St. John Chrysostom On the Papacy
With the recent election of a new pope, the papacy seems to be the theological topic of the day. I heard repeatedly, even from some secular news organizations, that the papacy was instituted by Christ Himself when He named St. Peter as the rock, and gave him (alone) the keys to heaven. This requires the assumption that Christ had instituted the papacy as it is today, and that all of the pomp and circumstance that was happening in response to the election of a new Bishop of Rome is somehow ancient. It also requires the assumption that the church, from its earliest days, recognized the universal rule of the Bishop of Rome. So why not let one of the prominent church fathers have a say?
St. John Chrysostom was a 4th century father (347-407) who served as a priest in Antioch and Archbishop of Constantinople. He was well known for his preaching, and after his death received the name “Chrysostom,” which means in Greek, “golden-mouthed.” The church is blessed to have many of his sermons, which have survived to this day, and in those sermons we can gain a great deal of insight into how the early church viewed the Bishop of Rome. Did he have universal rule over the church on earth? Did St. Peter alone hold the keys of heaven? Was St. Peter the rock on which Christ has built His church?
Beginning with the last question, “Was St. Peter the rock on which Christ has built His church?” Chrysostom gives clear explanation. He confesses that it is not Peter himself who is the rock; rather his confession is the rock. He writes:
“’And I say unto thee, Thou are Peter, and upon this rock I will build my Church’: that is, on the faith of his confession.” (NPNF Vol. 10, p. 333)
“(Jesus) speaks from this time lowly things, on His way to His passion, that He may show His humanity. For He that has built His church upon Peter’s confession, and has so fortified it, that ten thousand dangers and deaths are not to prevail over it…” (NPNF Vol. 10, p. 494)
Chrysostom is quite consistent in this understanding as well, regularly referring to the rock on which the church is built as the confession and not as the man.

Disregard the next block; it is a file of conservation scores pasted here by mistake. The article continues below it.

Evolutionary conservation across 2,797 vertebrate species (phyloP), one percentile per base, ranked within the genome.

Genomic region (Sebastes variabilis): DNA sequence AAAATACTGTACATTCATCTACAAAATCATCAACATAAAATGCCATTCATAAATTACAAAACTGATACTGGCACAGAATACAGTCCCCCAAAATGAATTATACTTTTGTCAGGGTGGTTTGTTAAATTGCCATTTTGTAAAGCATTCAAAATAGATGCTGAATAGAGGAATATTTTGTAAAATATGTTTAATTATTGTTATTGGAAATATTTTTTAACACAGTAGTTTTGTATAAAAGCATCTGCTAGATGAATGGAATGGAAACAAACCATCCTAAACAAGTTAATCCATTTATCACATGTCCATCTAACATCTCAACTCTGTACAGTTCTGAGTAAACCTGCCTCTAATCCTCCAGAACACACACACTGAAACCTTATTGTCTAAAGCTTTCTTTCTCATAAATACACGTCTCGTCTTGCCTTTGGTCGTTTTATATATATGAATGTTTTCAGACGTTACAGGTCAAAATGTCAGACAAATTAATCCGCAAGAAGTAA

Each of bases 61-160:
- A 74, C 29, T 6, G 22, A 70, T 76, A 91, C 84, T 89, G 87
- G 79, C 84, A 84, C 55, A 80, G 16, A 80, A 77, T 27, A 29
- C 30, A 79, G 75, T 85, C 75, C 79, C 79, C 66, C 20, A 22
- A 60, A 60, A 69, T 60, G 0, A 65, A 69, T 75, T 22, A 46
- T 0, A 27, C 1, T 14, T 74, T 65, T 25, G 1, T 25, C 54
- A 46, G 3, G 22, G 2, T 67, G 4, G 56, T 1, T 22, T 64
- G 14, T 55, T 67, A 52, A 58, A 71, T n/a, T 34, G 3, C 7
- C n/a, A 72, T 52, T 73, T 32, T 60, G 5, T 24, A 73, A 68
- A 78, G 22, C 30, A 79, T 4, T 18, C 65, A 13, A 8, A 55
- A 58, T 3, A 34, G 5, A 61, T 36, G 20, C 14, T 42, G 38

Now, turning to the question of whether St. Peter alone held the keys to heaven, Chrysostom is again quite clear. He states frankly that St. John holds these keys as well when he writes:
“For the son of thunder, the beloved of Christ, the pillar of the Churches throughout the world, who holds the keys of heaven, who drank the cup of Christ, and was baptized with His baptism, who lay upon his Master’s bosom, with much confidence…” (NPNF Vol. XIV, p. 1)
Chrysostom recognizes that the keys given to St. Peter in Matthew 16 are the same keys given in John 20, which are to be used for binding and loosing (forgiving and retaining) through the exercise of the Office of the Keys.
Finally, to the question of whether or not universal rule over the church on earth belongs to the Bishop of Rome, Chrysostom shows us that it has never been the case that Peter was to rule as head of the church on earth. Indeed, he shows that St. James (who was the bishop of Jerusalem), and not St. Peter, was the chief rule and authority at the Jerusalem Council because it was taking place in the city where he was bishop (Acts 15):
“This (James) was bishop, as they say, and therefore he speaks last…There was no arrogance in the Church. After Peter Paul speaks, and none silences him: James waits patiently; not starts up (for the next word). Great the orderliness (of the proceedings). No word speaks John here, no word the other Apostles, but held their peace, for James was invested with the chief rule, and think it no hardship. So clean was their soul from love of glory. And after that they had held their peace, James answered. Peter indeed spoke more strongly, but James here more mildly; for thus it behooves one in high authority, to leave what is unpleasant for others to say, while he himself appears in the milder part…” (NPNF Vol. XI, p. 205, 207)
And so, if St. Peter was not even invested with chief rule at the church’s first ecumenical council, it is impossible to suggest that papal primacy is the ancient practice of the Christian Church. And when one acknowledges that it is St. Peter’s confession, and not St. Peter himself, that is the rock on which Christ has built His church, and considering that the keys are not given to St. Peter alone, one certainly cannot claim that papal primacy was instituted by Christ.
*note that the emphasis in the quotes is that of the author.
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